Presented in an education session at NRA Show 2016, the soon-to-be-released Restaurant Technology Survey 2016 (conducted in partnership with American Express) shows that restaurant operators agree technology can help increase sales and enhance customer service. However, barriers of implementation hamper progress and lead a third of restaurant operators to say their operations are lagging in tech use. Only about one in 10 believe their establishment is leading edge.
According to the survey, adoption of technology among restaurants is higher in some areas, such as using a POS system, having a website and offering Wi-Fi to guests, the research found. Other areas are less common, including tabletop and kiosk ordering and payment stations, mobile payment and smartphone apps. There are fairly significant differences in adoption among segments and ownership categories, however.
What can we expect from the establishments that are leading the pack? Some may say robots!!
Robots are among us and they’re not just for the back of the house anymore. Automation can enhance food safety, efficiency and consistency and allows guests to easily customize meals. Here are three automation innovations from the NRA Show.
Speeds up sushi-making: Suzumo International has found a way to literally bring fresh sushi to the masses. The traditional process for making maki or hand rolls and nigiri is labour-intensive and time consuming, but the Japanese company plans to change that, says Simon Kim, a representative for the company’s Canadian distributor. One robot makes 3,600 pieces of nigiri an hour; another makes 1,800. The company also offers an automated roll machine, roll cutter, rice sheet maker and sushi rice mixer.
Fry cook: Is automation in the kitchen of the future? Kitchen equipment manufacturers Middleby Corp. and Pitco think so. They’ve teamed up with Rethink Robotics to create foodservice’s first automated “employee,” which they showed off at this year’s NRA Show. The robotic “employee” can cook a batch of French fries as easily and quickly as any line cook. Why companies are thinking about “hiring” the robot: Wage issues, liability costs and turnover, says Middleby engineer Randy Burt. What does that mean for the average restaurant? $30,000 for 35,500 hours of constant repeatability and a lifespan of over five years.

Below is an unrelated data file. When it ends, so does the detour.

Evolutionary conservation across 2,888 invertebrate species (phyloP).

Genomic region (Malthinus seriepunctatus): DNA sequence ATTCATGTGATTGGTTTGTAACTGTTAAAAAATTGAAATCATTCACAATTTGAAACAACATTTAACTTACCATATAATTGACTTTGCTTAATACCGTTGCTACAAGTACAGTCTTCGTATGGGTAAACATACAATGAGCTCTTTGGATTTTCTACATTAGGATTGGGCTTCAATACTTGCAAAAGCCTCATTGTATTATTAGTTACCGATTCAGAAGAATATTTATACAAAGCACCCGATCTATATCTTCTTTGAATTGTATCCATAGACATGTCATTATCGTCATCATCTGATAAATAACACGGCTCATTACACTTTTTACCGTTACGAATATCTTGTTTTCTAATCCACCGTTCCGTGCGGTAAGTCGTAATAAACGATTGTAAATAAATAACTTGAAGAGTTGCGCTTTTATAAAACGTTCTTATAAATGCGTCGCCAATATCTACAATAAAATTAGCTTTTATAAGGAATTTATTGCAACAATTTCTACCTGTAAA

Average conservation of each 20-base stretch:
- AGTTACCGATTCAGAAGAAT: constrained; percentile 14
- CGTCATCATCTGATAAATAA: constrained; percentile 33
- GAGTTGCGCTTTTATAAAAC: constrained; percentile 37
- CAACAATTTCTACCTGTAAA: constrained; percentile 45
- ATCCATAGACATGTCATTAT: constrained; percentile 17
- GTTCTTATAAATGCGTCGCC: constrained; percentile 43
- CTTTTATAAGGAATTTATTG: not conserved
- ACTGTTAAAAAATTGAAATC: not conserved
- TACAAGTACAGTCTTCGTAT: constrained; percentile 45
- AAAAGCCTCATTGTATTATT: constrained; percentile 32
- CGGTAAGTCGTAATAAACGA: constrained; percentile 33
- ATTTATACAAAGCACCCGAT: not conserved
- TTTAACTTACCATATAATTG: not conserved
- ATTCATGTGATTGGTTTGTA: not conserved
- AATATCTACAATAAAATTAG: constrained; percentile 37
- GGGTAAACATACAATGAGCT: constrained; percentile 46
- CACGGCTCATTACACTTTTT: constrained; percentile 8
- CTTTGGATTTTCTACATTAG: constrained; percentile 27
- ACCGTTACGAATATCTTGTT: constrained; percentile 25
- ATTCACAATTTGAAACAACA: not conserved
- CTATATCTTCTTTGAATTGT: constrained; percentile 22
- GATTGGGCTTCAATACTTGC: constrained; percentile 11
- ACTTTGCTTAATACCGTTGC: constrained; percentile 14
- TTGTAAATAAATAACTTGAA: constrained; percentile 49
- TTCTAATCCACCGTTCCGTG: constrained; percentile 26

Salad customization: Meet Sally, a vending-machine-style robot that allows guests to customize salads in less space than a salad bar. The counter-top model contains ingredients for 50 salads in a refrigerated compartment. Guests select their preferred ingredients and the salad drops into a bowl, similar to a drink or ice cream machine. The benefits? Operators can offer hundreds of salads versus four or five without risk of cross-contamination. “Millennials love customizable food,” says Casabots CEO Deepak Sekar. “Robots have been used for making food for the last 20 years in big factories,” he says. “We’ve taken the huge robots and made them smaller in size so every restaurant can have one.”
For photos of the 2016 event, please visit https://show.restaurant.org/Attend/Press. NRA Show 2017 will be held May 20-23 at McCormick Place in Chicago. For more information, visit Restaurant.org/Show and find the NRA Show on Twitter @NRAShowIntl and our year-round content hub Brainfeed.
Founded in 1919, the National Restaurant Association is the leading business association for the restaurant industry, which comprises more than 1 million restaurant and foodservice outlets and a workforce of 14.4 million employees. We represent the industry in Washington, D.C., and advocate on its behalf. We operate the industry’s largest trade show (NRA Show May 21-24, 2016, in Chicago); leading food safety training and certification program (ServSafe); unique career-building high school program (the NRAEF’s ProStart); as well as the Kids LiveWell program promoting healthful kids’ menu options. For more information, visit Restaurant.org and find us on Twitter @WeRRestaurants, Facebook and YouTube.